We see unforeseen happenings all the time. The predictability decreases. What can take the place of planning when planning becomes more and more meaningless? We hear terms like resilience and anti-fragility, what do they mean?
Ultimately, these terms revolve around the degree of self-organization.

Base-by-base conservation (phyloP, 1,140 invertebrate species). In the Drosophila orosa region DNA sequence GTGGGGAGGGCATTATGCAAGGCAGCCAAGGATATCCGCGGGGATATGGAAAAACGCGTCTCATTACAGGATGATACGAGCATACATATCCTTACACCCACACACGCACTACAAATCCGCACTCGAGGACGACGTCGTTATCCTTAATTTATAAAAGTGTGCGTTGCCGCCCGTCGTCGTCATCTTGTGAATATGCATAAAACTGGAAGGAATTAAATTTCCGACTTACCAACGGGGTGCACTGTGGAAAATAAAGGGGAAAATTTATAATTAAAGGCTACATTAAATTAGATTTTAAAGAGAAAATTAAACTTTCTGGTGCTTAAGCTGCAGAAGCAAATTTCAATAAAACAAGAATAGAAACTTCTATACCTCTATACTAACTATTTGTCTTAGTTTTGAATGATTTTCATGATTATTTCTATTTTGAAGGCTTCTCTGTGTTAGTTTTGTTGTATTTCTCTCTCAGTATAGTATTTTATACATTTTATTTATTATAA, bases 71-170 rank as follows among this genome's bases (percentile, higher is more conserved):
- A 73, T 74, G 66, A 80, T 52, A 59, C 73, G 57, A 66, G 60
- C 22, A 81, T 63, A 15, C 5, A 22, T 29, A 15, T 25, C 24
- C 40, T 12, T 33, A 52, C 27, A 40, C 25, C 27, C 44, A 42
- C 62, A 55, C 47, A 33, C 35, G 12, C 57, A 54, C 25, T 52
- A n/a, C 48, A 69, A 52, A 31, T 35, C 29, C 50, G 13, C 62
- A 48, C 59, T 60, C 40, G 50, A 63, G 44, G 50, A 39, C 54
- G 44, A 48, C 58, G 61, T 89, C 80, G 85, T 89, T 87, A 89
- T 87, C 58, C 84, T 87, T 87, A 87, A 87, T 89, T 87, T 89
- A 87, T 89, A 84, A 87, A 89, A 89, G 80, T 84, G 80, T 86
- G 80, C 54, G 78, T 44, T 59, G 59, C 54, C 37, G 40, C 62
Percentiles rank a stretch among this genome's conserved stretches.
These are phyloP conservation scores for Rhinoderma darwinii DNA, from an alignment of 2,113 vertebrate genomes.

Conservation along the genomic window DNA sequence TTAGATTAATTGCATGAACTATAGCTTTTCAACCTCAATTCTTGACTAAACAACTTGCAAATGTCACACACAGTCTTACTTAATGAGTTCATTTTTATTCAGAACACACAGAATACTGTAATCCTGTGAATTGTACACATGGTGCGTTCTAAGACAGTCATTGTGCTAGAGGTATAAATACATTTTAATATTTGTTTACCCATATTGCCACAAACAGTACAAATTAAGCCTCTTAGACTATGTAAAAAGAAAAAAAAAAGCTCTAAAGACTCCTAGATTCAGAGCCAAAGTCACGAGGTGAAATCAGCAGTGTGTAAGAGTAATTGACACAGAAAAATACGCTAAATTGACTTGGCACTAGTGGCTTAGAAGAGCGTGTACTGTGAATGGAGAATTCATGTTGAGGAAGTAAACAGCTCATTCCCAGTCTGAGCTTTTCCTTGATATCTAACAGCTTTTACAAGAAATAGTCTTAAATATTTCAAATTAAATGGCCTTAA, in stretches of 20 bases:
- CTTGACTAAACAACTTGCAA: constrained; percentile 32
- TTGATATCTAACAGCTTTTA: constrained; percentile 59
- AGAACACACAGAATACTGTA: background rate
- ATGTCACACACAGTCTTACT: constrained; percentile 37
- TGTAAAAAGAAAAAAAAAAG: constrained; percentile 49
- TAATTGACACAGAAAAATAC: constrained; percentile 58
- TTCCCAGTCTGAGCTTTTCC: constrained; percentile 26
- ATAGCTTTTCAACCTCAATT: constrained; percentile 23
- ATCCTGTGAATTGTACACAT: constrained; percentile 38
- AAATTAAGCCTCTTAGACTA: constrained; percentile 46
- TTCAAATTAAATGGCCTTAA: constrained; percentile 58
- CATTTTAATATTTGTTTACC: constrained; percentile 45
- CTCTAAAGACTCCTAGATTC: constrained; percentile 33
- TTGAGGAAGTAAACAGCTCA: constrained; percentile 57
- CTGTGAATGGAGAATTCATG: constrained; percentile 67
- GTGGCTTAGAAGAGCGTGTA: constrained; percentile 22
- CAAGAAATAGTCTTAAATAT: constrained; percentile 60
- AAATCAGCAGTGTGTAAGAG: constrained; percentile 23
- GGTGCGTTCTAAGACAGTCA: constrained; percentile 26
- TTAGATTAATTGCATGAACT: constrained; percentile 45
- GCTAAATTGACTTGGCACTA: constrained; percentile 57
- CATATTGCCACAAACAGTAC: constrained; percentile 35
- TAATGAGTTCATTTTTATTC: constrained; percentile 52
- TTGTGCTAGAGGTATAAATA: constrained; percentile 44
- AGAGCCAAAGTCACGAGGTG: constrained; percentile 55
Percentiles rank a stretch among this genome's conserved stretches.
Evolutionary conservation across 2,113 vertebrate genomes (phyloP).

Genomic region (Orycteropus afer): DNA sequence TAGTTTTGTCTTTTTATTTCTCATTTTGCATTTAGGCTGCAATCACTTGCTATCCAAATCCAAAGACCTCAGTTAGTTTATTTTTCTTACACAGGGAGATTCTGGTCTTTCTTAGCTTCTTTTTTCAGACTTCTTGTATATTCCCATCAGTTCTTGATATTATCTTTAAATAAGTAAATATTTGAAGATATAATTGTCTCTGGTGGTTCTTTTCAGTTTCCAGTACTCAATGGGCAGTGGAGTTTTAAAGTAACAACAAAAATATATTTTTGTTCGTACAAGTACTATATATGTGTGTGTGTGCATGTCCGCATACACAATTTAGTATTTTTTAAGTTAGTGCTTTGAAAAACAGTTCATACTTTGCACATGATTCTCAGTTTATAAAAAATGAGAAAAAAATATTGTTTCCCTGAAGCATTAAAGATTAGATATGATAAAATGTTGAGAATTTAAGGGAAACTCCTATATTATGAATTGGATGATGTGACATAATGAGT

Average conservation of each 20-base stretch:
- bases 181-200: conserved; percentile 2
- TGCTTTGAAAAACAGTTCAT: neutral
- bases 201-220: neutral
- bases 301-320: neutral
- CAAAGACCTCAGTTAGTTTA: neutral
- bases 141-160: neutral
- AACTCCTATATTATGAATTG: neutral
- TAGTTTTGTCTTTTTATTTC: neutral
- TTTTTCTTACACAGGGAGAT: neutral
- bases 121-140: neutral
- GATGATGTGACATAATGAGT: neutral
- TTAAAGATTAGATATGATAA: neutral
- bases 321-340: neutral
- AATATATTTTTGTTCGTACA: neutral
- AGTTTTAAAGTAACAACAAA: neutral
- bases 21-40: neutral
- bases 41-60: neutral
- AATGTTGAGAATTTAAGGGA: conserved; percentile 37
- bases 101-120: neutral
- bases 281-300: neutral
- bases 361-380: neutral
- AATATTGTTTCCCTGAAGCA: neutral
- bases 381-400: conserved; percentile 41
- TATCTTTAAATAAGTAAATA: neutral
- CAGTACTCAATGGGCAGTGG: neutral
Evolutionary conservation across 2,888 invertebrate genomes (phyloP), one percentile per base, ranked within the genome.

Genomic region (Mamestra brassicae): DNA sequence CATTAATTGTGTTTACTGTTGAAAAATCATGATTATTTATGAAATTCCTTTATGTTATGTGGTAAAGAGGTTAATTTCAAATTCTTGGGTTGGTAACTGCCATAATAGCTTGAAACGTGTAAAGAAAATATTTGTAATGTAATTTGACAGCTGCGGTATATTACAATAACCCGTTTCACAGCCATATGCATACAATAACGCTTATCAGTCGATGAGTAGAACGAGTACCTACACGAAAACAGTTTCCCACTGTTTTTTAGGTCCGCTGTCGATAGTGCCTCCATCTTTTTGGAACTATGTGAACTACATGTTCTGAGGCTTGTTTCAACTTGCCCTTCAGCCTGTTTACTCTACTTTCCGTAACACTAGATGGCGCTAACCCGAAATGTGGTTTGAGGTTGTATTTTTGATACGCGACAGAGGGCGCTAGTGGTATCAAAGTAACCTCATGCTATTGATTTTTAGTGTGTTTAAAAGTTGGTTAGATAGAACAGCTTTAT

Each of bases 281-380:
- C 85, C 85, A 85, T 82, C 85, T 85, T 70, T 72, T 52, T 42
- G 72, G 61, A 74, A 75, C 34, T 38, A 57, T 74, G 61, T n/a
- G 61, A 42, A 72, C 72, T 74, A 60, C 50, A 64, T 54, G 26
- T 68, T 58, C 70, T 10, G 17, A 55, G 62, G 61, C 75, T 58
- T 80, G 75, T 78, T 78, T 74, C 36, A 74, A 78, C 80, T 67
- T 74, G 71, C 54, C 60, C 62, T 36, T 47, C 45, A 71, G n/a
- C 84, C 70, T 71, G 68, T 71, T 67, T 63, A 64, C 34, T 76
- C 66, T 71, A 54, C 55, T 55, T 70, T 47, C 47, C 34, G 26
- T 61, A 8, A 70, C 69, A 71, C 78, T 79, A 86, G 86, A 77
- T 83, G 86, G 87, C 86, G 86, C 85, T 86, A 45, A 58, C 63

In the first stage of self-organization, fault tolerance is desired. Companies want to be robust. With more and more sophisticated processes, they “generate” quality and protect themselves against external threats. However, robust processes also come with a certain degree of rigidity. Anything that cannot be done efficiently in-house is shifted to suppliers and described down to the smallest detail with requirement catalogs and specifications. This way of working has been perfected over decades and has resulted in rigid supply chains. The fact that a complex product or system is not working is often only recognized at the end of the development process. Prominent failures in current vehicle start-ups often indicate failure. They come from the fact that the learned and optimized way of working and division of labor is overwhelmed by today’s complexity. Even external threats cannot be prevented by rigid supply chains – on the contrary. If a completely new, innovative product is to be created – for example a battery-electric vehicle – the established supply chain is overwhelmed in many places, if not completely unusable. However, companies in the Taylorist phase of division of labor did not acquire practice in building up new partners and other forms of cooperation in the 20th century.